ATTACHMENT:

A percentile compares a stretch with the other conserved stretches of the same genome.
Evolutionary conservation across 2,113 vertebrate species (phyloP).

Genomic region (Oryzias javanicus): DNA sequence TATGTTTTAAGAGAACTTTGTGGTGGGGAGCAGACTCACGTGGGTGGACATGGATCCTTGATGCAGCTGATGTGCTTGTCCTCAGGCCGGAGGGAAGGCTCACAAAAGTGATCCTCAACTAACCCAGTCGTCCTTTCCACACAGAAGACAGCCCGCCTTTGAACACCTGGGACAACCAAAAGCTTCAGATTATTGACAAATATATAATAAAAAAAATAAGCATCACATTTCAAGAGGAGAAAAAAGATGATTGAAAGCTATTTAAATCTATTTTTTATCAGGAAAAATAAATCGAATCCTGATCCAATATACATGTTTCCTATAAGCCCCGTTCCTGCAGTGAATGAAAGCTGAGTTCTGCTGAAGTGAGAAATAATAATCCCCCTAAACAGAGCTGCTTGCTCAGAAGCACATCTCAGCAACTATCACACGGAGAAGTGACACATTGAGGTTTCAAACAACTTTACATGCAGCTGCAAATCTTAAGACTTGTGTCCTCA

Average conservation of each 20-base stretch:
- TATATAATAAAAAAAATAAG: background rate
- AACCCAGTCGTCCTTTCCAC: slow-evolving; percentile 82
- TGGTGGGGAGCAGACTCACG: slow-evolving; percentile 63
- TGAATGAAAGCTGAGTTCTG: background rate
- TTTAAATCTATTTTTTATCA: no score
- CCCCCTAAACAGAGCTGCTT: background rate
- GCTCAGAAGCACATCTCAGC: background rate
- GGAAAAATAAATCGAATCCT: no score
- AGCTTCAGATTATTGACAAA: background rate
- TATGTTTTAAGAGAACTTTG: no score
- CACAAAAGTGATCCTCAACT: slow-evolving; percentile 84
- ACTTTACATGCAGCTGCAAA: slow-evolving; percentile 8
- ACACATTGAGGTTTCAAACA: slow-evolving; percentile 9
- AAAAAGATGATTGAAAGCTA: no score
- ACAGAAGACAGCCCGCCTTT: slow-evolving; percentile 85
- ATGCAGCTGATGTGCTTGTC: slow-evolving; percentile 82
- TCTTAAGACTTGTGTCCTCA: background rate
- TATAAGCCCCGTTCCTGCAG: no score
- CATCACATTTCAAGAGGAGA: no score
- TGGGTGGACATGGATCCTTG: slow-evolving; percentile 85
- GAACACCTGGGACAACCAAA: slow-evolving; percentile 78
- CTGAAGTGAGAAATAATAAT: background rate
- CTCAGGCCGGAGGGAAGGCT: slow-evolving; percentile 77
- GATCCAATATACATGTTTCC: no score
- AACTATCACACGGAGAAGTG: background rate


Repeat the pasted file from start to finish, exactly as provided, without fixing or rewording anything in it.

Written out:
A percentile compares a stretch with the other conserved stretches of the same genome.
Evolutionary conservation across 2,113 vertebrate species (phyloP).

Genomic region (Oryzias javanicus): DNA sequence TATGTTTTAAGAGAACTTTGTGGTGGGGAGCAGACTCACGTGGGTGGACATGGATCCTTGATGCAGCTGATGTGCTTGTCCTCAGGCCGGAGGGAAGGCTCACAAAAGTGATCCTCAACTAACCCAGTCGTCCTTTCCACACAGAAGACAGCCCGCCTTTGAACACCTGGGACAACCAAAAGCTTCAGATTATTGACAAATATATAATAAAAAAAATAAGCATCACATTTCAAGAGGAGAAAAAAGATGATTGAAAGCTATTTAAATCTATTTTTTATCAGGAAAAATAAATCGAATCCTGATCCAATATACATGTTTCCTATAAGCCCCGTTCCTGCAGTGAATGAAAGCTGAGTTCTGCTGAAGTGAGAAATAATAATCCCCCTAAACAGAGCTGCTTGCTCAGAAGCACATCTCAGCAACTATCACACGGAGAAGTGACACATTGAGGTTTCAAACAACTTTACATGCAGCTGCAAATCTTAAGACTTGTGTCCTCA

Average conservation of each 20-base stretch:
- TATATAATAAAAAAAATAAG: background rate
- AACCCAGTCGTCCTTTCCAC: slow-evolving; percentile 82
- TGGTGGGGAGCAGACTCACG: slow-evolving; percentile 63
- TGAATGAAAGCTGAGTTCTG: background rate
- TTTAAATCTATTTTTTATCA: no score
- CCCCCTAAACAGAGCTGCTT: background rate
- GCTCAGAAGCACATCTCAGC: background rate
- GGAAAAATAAATCGAATCCT: no score
- AGCTTCAGATTATTGACAAA: background rate
- TATGTTTTAAGAGAACTTTG: no score
- CACAAAAGTGATCCTCAACT: slow-evolving; percentile 84
- ACTTTACATGCAGCTGCAAA: slow-evolving; percentile 8
- ACACATTGAGGTTTCAAACA: slow-evolving; percentile 9
- AAAAAGATGATTGAAAGCTA: no score
- ACAGAAGACAGCCCGCCTTT: slow-evolving; percentile 85
- ATGCAGCTGATGTGCTTGTC: slow-evolving; percentile 82
- TCTTAAGACTTGTGTCCTCA: background rate
- TATAAGCCCCGTTCCTGCAG: no score
- CATCACATTTCAAGAGGAGA: no score
- TGGGTGGACATGGATCCTTG: slow-evolving; percentile 85
- GAACACCTGGGACAACCAAA: slow-evolving; percentile 78
- CTGAAGTGAGAAATAATAAT: background rate
- CTCAGGCCGGAGGGAAGGCT: slow-evolving; percentile 77
- GATCCAATATACATGTTTCC: no score
- AACTATCACACGGAGAAGTG: background rate